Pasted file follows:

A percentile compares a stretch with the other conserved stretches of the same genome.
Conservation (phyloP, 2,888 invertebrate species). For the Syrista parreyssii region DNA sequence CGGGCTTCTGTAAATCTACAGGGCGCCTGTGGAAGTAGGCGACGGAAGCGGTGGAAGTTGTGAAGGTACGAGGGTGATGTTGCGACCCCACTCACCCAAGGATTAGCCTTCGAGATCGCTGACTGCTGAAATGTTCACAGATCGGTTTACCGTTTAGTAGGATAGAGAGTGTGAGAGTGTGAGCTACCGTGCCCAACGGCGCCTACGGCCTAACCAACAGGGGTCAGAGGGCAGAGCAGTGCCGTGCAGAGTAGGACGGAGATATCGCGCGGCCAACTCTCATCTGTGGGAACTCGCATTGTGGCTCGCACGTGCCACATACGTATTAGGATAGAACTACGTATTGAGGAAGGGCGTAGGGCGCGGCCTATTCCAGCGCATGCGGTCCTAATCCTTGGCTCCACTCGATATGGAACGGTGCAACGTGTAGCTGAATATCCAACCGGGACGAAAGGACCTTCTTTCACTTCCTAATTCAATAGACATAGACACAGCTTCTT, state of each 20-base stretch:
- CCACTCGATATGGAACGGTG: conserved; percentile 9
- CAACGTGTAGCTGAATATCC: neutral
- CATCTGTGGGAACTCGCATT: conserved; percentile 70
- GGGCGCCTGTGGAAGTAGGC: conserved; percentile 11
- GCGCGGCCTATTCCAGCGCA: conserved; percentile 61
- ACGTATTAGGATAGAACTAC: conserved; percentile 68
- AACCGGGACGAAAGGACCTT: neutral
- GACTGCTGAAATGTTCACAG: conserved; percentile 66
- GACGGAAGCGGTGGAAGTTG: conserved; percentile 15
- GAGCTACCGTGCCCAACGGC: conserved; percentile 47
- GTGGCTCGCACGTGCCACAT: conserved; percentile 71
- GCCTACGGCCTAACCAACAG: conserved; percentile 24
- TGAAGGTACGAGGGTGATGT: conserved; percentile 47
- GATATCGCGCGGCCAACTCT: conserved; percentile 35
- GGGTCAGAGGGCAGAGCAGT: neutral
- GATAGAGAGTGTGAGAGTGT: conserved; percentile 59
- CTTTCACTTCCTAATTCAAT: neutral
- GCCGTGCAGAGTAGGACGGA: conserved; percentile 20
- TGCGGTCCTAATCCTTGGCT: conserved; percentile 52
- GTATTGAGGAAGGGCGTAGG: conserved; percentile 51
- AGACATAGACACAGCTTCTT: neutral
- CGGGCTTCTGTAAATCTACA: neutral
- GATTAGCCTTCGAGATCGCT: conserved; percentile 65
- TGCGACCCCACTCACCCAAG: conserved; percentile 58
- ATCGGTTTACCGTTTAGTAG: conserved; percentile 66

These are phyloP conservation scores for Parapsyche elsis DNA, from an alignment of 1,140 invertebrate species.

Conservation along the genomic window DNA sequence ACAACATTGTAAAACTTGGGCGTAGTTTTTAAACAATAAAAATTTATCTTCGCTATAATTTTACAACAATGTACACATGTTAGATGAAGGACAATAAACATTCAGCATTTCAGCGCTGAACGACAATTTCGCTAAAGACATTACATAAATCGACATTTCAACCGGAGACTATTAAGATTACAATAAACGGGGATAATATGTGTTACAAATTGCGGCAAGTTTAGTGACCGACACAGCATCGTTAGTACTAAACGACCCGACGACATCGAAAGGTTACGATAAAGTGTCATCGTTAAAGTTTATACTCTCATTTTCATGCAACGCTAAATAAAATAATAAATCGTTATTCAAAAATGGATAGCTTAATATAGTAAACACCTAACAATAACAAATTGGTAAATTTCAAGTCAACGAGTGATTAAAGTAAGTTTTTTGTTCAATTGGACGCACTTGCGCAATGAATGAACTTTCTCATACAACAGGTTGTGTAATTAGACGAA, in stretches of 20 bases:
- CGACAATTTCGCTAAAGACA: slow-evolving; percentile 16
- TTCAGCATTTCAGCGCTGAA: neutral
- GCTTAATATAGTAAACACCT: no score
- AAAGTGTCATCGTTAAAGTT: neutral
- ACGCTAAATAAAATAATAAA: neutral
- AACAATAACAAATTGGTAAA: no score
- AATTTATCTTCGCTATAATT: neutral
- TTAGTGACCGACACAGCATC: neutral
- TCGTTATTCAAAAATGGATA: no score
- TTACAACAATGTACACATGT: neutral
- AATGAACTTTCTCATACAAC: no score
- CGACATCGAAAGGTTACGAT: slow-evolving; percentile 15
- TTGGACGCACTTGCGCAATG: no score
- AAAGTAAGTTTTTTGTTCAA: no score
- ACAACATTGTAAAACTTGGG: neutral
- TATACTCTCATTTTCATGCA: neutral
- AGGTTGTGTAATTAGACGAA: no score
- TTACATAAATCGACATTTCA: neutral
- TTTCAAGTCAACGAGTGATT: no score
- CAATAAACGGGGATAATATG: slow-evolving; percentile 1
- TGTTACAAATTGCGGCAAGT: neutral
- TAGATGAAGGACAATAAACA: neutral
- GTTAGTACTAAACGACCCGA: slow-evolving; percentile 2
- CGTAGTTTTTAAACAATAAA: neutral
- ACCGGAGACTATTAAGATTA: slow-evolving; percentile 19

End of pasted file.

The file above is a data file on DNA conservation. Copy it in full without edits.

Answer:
A percentile compares a stretch with the other conserved stretches of the same genome.
Conservation (phyloP, 2,888 invertebrate species). For the Syrista parreyssii region DNA sequence CGGGCTTCTGTAAATCTACAGGGCGCCTGTGGAAGTAGGCGACGGAAGCGGTGGAAGTTGTGAAGGTACGAGGGTGATGTTGCGACCCCACTCACCCAAGGATTAGCCTTCGAGATCGCTGACTGCTGAAATGTTCACAGATCGGTTTACCGTTTAGTAGGATAGAGAGTGTGAGAGTGTGAGCTACCGTGCCCAACGGCGCCTACGGCCTAACCAACAGGGGTCAGAGGGCAGAGCAGTGCCGTGCAGAGTAGGACGGAGATATCGCGCGGCCAACTCTCATCTGTGGGAACTCGCATTGTGGCTCGCACGTGCCACATACGTATTAGGATAGAACTACGTATTGAGGAAGGGCGTAGGGCGCGGCCTATTCCAGCGCATGCGGTCCTAATCCTTGGCTCCACTCGATATGGAACGGTGCAACGTGTAGCTGAATATCCAACCGGGACGAAAGGACCTTCTTTCACTTCCTAATTCAATAGACATAGACACAGCTTCTT, state of each 20-base stretch:
- CCACTCGATATGGAACGGTG: conserved; percentile 9
- CAACGTGTAGCTGAATATCC: neutral
- CATCTGTGGGAACTCGCATT: conserved; percentile 70
- GGGCGCCTGTGGAAGTAGGC: conserved; percentile 11
- GCGCGGCCTATTCCAGCGCA: conserved; percentile 61
- ACGTATTAGGATAGAACTAC: conserved; percentile 68
- AACCGGGACGAAAGGACCTT: neutral
- GACTGCTGAAATGTTCACAG: conserved; percentile 66
- GACGGAAGCGGTGGAAGTTG: conserved; percentile 15
- GAGCTACCGTGCCCAACGGC: conserved; percentile 47
- GTGGCTCGCACGTGCCACAT: conserved; percentile 71
- GCCTACGGCCTAACCAACAG: conserved; percentile 24
- TGAAGGTACGAGGGTGATGT: conserved; percentile 47
- GATATCGCGCGGCCAACTCT: conserved; percentile 35
- GGGTCAGAGGGCAGAGCAGT: neutral
- GATAGAGAGTGTGAGAGTGT: conserved; percentile 59
- CTTTCACTTCCTAATTCAAT: neutral
- GCCGTGCAGAGTAGGACGGA: conserved; percentile 20
- TGCGGTCCTAATCCTTGGCT: conserved; percentile 52
- GTATTGAGGAAGGGCGTAGG: conserved; percentile 51
- AGACATAGACACAGCTTCTT: neutral
- CGGGCTTCTGTAAATCTACA: neutral
- GATTAGCCTTCGAGATCGCT: conserved; percentile 65
- TGCGACCCCACTCACCCAAG: conserved; percentile 58
- ATCGGTTTACCGTTTAGTAG: conserved; percentile 66

These are phyloP conservation scores for Parapsyche elsis DNA, from an alignment of 1,140 invertebrate species.

Conservation along the genomic window DNA sequence ACAACATTGTAAAACTTGGGCGTAGTTTTTAAACAATAAAAATTTATCTTCGCTATAATTTTACAACAATGTACACATGTTAGATGAAGGACAATAAACATTCAGCATTTCAGCGCTGAACGACAATTTCGCTAAAGACATTACATAAATCGACATTTCAACCGGAGACTATTAAGATTACAATAAACGGGGATAATATGTGTTACAAATTGCGGCAAGTTTAGTGACCGACACAGCATCGTTAGTACTAAACGACCCGACGACATCGAAAGGTTACGATAAAGTGTCATCGTTAAAGTTTATACTCTCATTTTCATGCAACGCTAAATAAAATAATAAATCGTTATTCAAAAATGGATAGCTTAATATAGTAAACACCTAACAATAACAAATTGGTAAATTTCAAGTCAACGAGTGATTAAAGTAAGTTTTTTGTTCAATTGGACGCACTTGCGCAATGAATGAACTTTCTCATACAACAGGTTGTGTAATTAGACGAA, in stretches of 20 bases:
- CGACAATTTCGCTAAAGACA: slow-evolving; percentile 16
- TTCAGCATTTCAGCGCTGAA: neutral
- GCTTAATATAGTAAACACCT: no score
- AAAGTGTCATCGTTAAAGTT: neutral
- ACGCTAAATAAAATAATAAA: neutral
- AACAATAACAAATTGGTAAA: no score
- AATTTATCTTCGCTATAATT: neutral
- TTAGTGACCGACACAGCATC: neutral
- TCGTTATTCAAAAATGGATA: no score
- TTACAACAATGTACACATGT: neutral
- AATGAACTTTCTCATACAAC: no score
- CGACATCGAAAGGTTACGAT: slow-evolving; percentile 15
- TTGGACGCACTTGCGCAATG: no score
- AAAGTAAGTTTTTTGTTCAA: no score
- ACAACATTGTAAAACTTGGG: neutral
- TATACTCTCATTTTCATGCA: neutral
- AGGTTGTGTAATTAGACGAA: no score
- TTACATAAATCGACATTTCA: neutral
- TTTCAAGTCAACGAGTGATT: no score
- CAATAAACGGGGATAATATG: slow-evolving; percentile 1
- TGTTACAAATTGCGGCAAGT: neutral
- TAGATGAAGGACAATAAACA: neutral
- GTTAGTACTAAACGACCCGA: slow-evolving; percentile 2
- CGTAGTTTTTAAACAATAAA: neutral
- ACCGGAGACTATTAAGATTA: slow-evolving; percentile 19